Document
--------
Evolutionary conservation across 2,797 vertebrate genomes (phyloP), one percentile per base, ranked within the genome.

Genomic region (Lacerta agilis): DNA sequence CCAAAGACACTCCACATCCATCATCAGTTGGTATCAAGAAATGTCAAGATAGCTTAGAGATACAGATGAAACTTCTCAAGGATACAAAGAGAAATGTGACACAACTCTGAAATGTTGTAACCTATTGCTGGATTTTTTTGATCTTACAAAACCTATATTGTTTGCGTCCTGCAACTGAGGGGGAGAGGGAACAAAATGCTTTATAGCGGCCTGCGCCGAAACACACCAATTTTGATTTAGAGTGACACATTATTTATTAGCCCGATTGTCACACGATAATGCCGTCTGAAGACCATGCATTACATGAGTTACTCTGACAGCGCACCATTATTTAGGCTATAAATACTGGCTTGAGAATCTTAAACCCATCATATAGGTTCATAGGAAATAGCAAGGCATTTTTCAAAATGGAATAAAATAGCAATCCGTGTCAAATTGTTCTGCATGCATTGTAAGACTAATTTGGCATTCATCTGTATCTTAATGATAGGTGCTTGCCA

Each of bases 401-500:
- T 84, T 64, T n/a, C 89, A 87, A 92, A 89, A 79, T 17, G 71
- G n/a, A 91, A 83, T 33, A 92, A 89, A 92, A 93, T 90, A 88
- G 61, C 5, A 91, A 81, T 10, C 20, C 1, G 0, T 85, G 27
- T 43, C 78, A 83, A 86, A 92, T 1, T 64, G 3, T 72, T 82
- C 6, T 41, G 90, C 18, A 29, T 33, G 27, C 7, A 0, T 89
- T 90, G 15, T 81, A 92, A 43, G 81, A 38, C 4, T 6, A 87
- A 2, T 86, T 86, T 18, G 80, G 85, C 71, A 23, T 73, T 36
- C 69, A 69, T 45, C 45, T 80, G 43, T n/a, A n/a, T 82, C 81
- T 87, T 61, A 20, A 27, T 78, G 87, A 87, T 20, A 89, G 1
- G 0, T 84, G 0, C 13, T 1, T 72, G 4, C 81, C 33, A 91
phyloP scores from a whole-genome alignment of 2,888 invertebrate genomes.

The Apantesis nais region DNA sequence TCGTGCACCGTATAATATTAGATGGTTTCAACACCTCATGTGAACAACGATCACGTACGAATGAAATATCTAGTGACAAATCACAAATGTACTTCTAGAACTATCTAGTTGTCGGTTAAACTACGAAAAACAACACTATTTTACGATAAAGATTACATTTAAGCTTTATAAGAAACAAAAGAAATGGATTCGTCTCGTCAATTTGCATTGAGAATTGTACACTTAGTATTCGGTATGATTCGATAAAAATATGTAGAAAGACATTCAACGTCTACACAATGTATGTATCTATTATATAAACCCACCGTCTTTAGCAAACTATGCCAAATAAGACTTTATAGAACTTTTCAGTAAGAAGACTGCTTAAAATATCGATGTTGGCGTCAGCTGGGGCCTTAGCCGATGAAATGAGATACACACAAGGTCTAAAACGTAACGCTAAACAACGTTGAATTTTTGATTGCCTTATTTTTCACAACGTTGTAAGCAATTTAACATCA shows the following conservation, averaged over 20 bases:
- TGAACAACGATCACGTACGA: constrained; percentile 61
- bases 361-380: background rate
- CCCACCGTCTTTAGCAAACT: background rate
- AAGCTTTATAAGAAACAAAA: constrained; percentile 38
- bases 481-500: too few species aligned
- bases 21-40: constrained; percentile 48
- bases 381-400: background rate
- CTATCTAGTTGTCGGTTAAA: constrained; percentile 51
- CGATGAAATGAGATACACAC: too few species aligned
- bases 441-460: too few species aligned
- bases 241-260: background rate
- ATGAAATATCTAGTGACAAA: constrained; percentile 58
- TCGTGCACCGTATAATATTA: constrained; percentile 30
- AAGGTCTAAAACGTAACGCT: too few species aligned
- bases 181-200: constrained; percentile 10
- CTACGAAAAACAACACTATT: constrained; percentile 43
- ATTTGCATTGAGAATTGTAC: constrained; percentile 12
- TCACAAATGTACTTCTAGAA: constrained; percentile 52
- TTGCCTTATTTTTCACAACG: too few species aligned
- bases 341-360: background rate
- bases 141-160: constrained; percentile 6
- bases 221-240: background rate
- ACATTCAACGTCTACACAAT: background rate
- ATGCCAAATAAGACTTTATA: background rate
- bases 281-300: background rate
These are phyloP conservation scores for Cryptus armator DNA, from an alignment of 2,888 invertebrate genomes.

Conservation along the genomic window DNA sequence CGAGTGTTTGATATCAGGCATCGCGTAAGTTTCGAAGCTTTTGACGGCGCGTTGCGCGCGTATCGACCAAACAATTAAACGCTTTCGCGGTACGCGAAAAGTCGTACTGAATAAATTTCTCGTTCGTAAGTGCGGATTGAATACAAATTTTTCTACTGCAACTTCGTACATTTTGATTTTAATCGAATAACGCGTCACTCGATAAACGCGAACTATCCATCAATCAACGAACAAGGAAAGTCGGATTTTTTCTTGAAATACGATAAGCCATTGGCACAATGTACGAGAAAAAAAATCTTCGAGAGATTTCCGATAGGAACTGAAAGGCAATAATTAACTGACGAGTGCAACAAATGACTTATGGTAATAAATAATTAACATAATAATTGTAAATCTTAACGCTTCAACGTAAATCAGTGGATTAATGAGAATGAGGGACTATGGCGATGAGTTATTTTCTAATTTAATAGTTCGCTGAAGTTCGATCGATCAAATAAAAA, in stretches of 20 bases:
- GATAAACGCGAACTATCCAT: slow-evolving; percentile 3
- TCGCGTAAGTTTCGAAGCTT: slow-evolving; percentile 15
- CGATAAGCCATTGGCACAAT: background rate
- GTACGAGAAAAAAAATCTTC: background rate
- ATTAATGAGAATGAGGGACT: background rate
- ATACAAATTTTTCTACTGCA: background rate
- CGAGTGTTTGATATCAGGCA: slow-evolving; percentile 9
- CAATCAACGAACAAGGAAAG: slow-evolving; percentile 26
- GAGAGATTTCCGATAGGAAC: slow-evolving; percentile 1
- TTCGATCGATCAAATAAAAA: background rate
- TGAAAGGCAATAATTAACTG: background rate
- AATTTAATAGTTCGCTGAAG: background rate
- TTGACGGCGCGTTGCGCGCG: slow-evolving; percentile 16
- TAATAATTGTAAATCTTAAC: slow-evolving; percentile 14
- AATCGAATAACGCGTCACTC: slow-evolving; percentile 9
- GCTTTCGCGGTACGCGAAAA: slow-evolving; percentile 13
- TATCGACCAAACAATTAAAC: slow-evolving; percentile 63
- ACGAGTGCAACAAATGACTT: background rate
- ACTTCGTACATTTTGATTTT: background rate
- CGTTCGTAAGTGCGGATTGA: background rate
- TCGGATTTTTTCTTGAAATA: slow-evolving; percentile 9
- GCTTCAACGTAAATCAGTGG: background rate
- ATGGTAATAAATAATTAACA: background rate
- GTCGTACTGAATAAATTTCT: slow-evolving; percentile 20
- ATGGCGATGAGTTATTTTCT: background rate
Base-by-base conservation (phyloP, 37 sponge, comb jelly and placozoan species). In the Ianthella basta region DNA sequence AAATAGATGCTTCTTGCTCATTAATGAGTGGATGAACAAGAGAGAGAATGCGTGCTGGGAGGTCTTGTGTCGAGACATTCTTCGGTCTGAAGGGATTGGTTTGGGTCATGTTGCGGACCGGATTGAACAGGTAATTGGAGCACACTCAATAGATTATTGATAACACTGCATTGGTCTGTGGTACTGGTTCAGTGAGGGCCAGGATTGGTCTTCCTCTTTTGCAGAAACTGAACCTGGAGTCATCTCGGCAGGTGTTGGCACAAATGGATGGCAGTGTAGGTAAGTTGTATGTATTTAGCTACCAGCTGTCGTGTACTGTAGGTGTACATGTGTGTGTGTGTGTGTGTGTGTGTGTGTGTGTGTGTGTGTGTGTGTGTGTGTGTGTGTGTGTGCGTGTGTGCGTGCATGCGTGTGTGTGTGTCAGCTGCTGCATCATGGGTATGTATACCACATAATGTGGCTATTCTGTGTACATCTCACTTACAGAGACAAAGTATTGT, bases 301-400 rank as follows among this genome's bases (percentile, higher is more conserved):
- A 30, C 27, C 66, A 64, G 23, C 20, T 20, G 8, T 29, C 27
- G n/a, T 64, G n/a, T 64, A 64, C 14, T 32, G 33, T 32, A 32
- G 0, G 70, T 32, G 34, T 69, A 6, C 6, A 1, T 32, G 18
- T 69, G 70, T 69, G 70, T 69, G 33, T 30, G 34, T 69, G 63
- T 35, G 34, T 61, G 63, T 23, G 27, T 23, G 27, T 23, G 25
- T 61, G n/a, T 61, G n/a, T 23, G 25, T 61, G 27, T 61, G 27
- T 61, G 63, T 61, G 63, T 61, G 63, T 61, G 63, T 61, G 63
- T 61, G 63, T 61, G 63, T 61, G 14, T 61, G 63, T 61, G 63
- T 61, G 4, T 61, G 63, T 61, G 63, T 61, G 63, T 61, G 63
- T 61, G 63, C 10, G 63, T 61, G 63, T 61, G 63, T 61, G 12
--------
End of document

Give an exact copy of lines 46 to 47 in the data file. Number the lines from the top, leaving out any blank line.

- GTACGAGAAAAAAAATCTTC: background rate
- ATTAATGAGAATGAGGGACT: background rate